Care needed in doctor-health fund collaboration
AMA President Associate Professor Brian Owler has warned the private health insurance industry off arrangements that compromise the doctor-patient relationship and crimp access to care.
In a period of upheaval for the sector marked by the privatisation of the country’s largest health fund and an aggressive push by insurers into primary care, A/Professor Owler said in a major speech to the peak body for private insurers, Private Health Australia, that the time had come for discussion about the role GPs could play in private health insurance arrangements.
But he said this should only occur in ways consistent with the principles that made Australia’s health system one of the most efficient and effective in the world, including universal and equitable access to care, the independence of the doctor-patient relationship, community rating and the right of practitioners to set their own fees.
“The AMA believes it is time for a discussion about how GPs could play a more prominent and central role in private health insurance arrangements,” the AMA President said. “[But] any move to expand the role of private health insurers should be carefully planned and negotiated with the profession to ensure that the outcome is in the best interests of patients, and does not compromise the clinical independence of the profession, or interfere with the doctor-patient relationship.”
The AMA Council of General Practice has been examining the possibilities for some time, and has identified a number of possible areas of collaboration including wellness programs, the maintenance of shared electronic health records, hospital in the home initiatives, palliative care, minor procedures and GP-directed hospital avoidance programs.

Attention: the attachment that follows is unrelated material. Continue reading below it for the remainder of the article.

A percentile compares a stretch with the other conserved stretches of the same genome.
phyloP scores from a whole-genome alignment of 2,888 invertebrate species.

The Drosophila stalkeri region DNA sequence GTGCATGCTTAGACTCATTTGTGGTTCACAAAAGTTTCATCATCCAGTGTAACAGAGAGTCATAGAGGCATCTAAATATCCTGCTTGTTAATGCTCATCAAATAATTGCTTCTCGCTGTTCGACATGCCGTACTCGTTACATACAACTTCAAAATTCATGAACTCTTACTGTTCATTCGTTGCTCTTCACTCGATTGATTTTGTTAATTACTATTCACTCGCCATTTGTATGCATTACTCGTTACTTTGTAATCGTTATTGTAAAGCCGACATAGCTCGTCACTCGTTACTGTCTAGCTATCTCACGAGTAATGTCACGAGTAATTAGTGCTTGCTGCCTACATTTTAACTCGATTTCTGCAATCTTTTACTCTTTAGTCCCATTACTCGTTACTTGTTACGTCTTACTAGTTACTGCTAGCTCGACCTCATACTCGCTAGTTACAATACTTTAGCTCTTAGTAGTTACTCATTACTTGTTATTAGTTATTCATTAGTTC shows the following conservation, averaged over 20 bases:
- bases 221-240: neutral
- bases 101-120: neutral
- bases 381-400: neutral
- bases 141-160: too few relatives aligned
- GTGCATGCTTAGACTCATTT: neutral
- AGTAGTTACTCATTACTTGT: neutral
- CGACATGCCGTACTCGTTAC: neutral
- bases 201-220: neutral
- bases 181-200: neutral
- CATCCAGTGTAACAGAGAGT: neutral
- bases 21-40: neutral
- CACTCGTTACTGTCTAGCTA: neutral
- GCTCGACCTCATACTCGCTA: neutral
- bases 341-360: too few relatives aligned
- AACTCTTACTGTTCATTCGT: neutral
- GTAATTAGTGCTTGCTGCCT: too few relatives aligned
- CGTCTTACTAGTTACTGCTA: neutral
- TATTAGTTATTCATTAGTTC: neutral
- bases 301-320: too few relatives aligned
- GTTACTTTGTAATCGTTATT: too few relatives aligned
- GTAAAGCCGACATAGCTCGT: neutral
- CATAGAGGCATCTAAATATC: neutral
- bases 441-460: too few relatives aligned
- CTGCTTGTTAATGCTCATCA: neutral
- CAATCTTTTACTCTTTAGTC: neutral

The Federal Government has encouraged insurers to look at ways of expanding their operations, and Health Minister Peter Dutton has remarked approvingly on the controversial Medibank Private/IPN trial in Queensland in which the fund contributes to the administrative costs of selected general practices in exchange for preferential access to care for its members.
But A/Professor Owler said the Medibank arrangement jarred with the principle of equity of access to care and was unacceptable.
He said any model of care agreed to by doctors and insurers must respect the foundation principles of the health system and avoid any hint of managed care.
“If we can agree on a model that ensures the integrity of the doctor-patient relationship, equity of access, and universality, then this is an area where the AMA and PHIs [private health insurers] can work together,” the AMA President said.
“That discussion can only proceed if the independence of the doctor-patient relationship is preserved.
“We cannot have a situation develop where a doctor’s ability to order a test, prescribe a treatment, or refer to another doctor is influenced by a third party or ‘payer’. That is a managed care system.”
A/Professor Owler said that, in addition, the AMA would like to see the health funds dump policies and practices that were having undesirable consequences.
He said one of the big gripes of patients and doctors were policies with multiple exclusions.
The President, who works as a paediatric neurosurgeon, said he had personal experience of patients in need of surgery only to find that it was not covered by their insurance policy.
“Too often, my members see patients who think they have cover, but don’t, because they purchased a cheaper product several years ago,” he said. “Sometimes treatment is planned and surgery is booked, only to be cancelled shortly beforehand because the hospital’s health fund check reveals that the patient is not covered. It is not an unusual scenario.”
In addition, he called on health funds to stop exaggerating how often patients are charged gap fees.
“It would be preferable if some of you were a bit more open and honest with your members that the vast number of services are provided at the level of benefit set by the insurer, instead of portraying isolated cases as the norm, or even going to the extent of briefing the media with specific cases,” A/Professor Owler said.
He said almost 90 per cent of services were provided at no gap, and only a “very small” proportion involved higher charges.
He said the AMA was keen to work with insurers and the Health Department to ensure that neither they nor Medicare was billed for purely cosmetic surgery, and said there were opportunities for the health funds to support quality assurance and outcome measurement activities.